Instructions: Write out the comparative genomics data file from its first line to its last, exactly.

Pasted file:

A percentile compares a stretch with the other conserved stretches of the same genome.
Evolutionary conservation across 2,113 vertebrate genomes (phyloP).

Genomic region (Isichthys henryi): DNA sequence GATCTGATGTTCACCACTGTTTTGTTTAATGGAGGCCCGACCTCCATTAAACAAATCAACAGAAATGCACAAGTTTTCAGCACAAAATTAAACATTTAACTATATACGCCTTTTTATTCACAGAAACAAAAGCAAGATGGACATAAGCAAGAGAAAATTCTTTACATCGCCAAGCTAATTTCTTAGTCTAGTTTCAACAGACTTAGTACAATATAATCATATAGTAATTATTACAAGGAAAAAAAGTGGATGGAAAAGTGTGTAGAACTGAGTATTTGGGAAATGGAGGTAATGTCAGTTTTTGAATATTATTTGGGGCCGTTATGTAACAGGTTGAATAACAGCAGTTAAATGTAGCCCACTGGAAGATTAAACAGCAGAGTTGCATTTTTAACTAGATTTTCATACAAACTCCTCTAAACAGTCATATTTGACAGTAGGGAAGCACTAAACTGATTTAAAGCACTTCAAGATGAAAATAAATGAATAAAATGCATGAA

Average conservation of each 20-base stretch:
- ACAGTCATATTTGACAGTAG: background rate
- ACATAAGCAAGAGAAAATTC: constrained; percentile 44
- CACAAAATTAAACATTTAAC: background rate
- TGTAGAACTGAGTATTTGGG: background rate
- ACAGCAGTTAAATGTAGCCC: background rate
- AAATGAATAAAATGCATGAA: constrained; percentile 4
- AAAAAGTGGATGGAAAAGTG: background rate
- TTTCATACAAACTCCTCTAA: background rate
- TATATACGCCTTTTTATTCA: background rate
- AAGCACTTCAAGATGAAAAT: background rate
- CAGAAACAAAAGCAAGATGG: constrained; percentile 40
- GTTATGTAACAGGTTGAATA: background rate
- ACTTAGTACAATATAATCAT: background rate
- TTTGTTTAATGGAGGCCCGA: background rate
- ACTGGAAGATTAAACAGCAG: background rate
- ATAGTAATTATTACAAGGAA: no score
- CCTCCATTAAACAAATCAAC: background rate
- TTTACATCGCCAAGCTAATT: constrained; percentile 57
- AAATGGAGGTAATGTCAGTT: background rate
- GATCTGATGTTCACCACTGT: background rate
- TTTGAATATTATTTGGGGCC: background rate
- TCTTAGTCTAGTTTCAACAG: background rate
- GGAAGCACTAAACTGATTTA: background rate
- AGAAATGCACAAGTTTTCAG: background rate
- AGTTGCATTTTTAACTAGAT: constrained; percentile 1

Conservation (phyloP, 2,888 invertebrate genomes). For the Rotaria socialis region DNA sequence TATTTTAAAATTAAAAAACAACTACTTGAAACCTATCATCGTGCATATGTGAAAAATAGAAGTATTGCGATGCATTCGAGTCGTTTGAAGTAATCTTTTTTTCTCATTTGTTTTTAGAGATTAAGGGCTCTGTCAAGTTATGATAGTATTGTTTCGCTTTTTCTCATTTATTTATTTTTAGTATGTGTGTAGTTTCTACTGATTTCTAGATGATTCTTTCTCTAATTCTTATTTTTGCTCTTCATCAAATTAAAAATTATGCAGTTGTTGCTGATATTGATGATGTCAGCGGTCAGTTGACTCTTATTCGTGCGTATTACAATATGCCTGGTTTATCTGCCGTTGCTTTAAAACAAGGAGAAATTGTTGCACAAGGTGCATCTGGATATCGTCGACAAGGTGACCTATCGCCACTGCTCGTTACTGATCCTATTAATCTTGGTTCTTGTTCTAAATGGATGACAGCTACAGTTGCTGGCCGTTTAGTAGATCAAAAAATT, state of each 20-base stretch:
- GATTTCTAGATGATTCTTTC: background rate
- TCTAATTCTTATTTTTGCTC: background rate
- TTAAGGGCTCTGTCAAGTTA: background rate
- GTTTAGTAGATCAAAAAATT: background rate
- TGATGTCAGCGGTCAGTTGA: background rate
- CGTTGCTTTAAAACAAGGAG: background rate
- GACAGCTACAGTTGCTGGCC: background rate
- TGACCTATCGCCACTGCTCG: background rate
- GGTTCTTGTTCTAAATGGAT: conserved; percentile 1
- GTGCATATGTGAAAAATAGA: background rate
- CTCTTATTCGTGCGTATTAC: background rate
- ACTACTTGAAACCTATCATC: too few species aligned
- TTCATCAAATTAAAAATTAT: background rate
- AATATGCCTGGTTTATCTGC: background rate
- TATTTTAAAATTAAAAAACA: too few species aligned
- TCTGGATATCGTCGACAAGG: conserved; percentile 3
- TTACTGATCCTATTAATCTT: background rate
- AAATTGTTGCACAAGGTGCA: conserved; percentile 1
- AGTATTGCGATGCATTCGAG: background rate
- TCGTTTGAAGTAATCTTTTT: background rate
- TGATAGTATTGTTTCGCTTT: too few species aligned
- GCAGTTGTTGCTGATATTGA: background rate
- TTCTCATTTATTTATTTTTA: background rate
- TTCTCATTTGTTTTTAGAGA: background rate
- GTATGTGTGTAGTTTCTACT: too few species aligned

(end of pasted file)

A percentile compares a stretch with the other conserved stretches of the same genome.
Evolutionary conservation across 2,113 vertebrate genomes (phyloP).

Genomic region (Isichthys henryi): DNA sequence GATCTGATGTTCACCACTGTTTTGTTTAATGGAGGCCCGACCTCCATTAAACAAATCAACAGAAATGCACAAGTTTTCAGCACAAAATTAAACATTTAACTATATACGCCTTTTTATTCACAGAAACAAAAGCAAGATGGACATAAGCAAGAGAAAATTCTTTACATCGCCAAGCTAATTTCTTAGTCTAGTTTCAACAGACTTAGTACAATATAATCATATAGTAATTATTACAAGGAAAAAAAGTGGATGGAAAAGTGTGTAGAACTGAGTATTTGGGAAATGGAGGTAATGTCAGTTTTTGAATATTATTTGGGGCCGTTATGTAACAGGTTGAATAACAGCAGTTAAATGTAGCCCACTGGAAGATTAAACAGCAGAGTTGCATTTTTAACTAGATTTTCATACAAACTCCTCTAAACAGTCATATTTGACAGTAGGGAAGCACTAAACTGATTTAAAGCACTTCAAGATGAAAATAAATGAATAAAATGCATGAA

Average conservation of each 20-base stretch:
- ACAGTCATATTTGACAGTAG: background rate
- ACATAAGCAAGAGAAAATTC: constrained; percentile 44
- CACAAAATTAAACATTTAAC: background rate
- TGTAGAACTGAGTATTTGGG: background rate
- ACAGCAGTTAAATGTAGCCC: background rate
- AAATGAATAAAATGCATGAA: constrained; percentile 4
- AAAAAGTGGATGGAAAAGTG: background rate
- TTTCATACAAACTCCTCTAA: background rate
- TATATACGCCTTTTTATTCA: background rate
- AAGCACTTCAAGATGAAAAT: background rate
- CAGAAACAAAAGCAAGATGG: constrained; percentile 40
- GTTATGTAACAGGTTGAATA: background rate
- ACTTAGTACAATATAATCAT: background rate
- TTTGTTTAATGGAGGCCCGA: background rate
- ACTGGAAGATTAAACAGCAG: background rate
- ATAGTAATTATTACAAGGAA: no score
- CCTCCATTAAACAAATCAAC: background rate
- TTTACATCGCCAAGCTAATT: constrained; percentile 57
- AAATGGAGGTAATGTCAGTT: background rate
- GATCTGATGTTCACCACTGT: background rate
- TTTGAATATTATTTGGGGCC: background rate
- TCTTAGTCTAGTTTCAACAG: background rate
- GGAAGCACTAAACTGATTTA: background rate
- AGAAATGCACAAGTTTTCAG: background rate
- AGTTGCATTTTTAACTAGAT: constrained; percentile 1

Conservation (phyloP, 2,888 invertebrate genomes). For the Rotaria socialis region DNA sequence TATTTTAAAATTAAAAAACAACTACTTGAAACCTATCATCGTGCATATGTGAAAAATAGAAGTATTGCGATGCATTCGAGTCGTTTGAAGTAATCTTTTTTTCTCATTTGTTTTTAGAGATTAAGGGCTCTGTCAAGTTATGATAGTATTGTTTCGCTTTTTCTCATTTATTTATTTTTAGTATGTGTGTAGTTTCTACTGATTTCTAGATGATTCTTTCTCTAATTCTTATTTTTGCTCTTCATCAAATTAAAAATTATGCAGTTGTTGCTGATATTGATGATGTCAGCGGTCAGTTGACTCTTATTCGTGCGTATTACAATATGCCTGGTTTATCTGCCGTTGCTTTAAAACAAGGAGAAATTGTTGCACAAGGTGCATCTGGATATCGTCGACAAGGTGACCTATCGCCACTGCTCGTTACTGATCCTATTAATCTTGGTTCTTGTTCTAAATGGATGACAGCTACAGTTGCTGGCCGTTTAGTAGATCAAAAAATT, state of each 20-base stretch:
- GATTTCTAGATGATTCTTTC: background rate
- TCTAATTCTTATTTTTGCTC: background rate
- TTAAGGGCTCTGTCAAGTTA: background rate
- GTTTAGTAGATCAAAAAATT: background rate
- TGATGTCAGCGGTCAGTTGA: background rate
- CGTTGCTTTAAAACAAGGAG: background rate
- GACAGCTACAGTTGCTGGCC: background rate
- TGACCTATCGCCACTGCTCG: background rate
- GGTTCTTGTTCTAAATGGAT: conserved; percentile 1
- GTGCATATGTGAAAAATAGA: background rate
- CTCTTATTCGTGCGTATTAC: background rate
- ACTACTTGAAACCTATCATC: too few species aligned
- TTCATCAAATTAAAAATTAT: background rate
- AATATGCCTGGTTTATCTGC: background rate
- TATTTTAAAATTAAAAAACA: too few species aligned
- TCTGGATATCGTCGACAAGG: conserved; percentile 3
- TTACTGATCCTATTAATCTT: background rate
- AAATTGTTGCACAAGGTGCA: conserved; percentile 1
- AGTATTGCGATGCATTCGAG: background rate
- TCGTTTGAAGTAATCTTTTT: background rate
- TGATAGTATTGTTTCGCTTT: too few species aligned
- GCAGTTGTTGCTGATATTGA: background rate
- TTCTCATTTATTTATTTTTA: background rate
- TTCTCATTTGTTTTTAGAGA: background rate
- GTATGTGTGTAGTTTCTACT: too few species aligned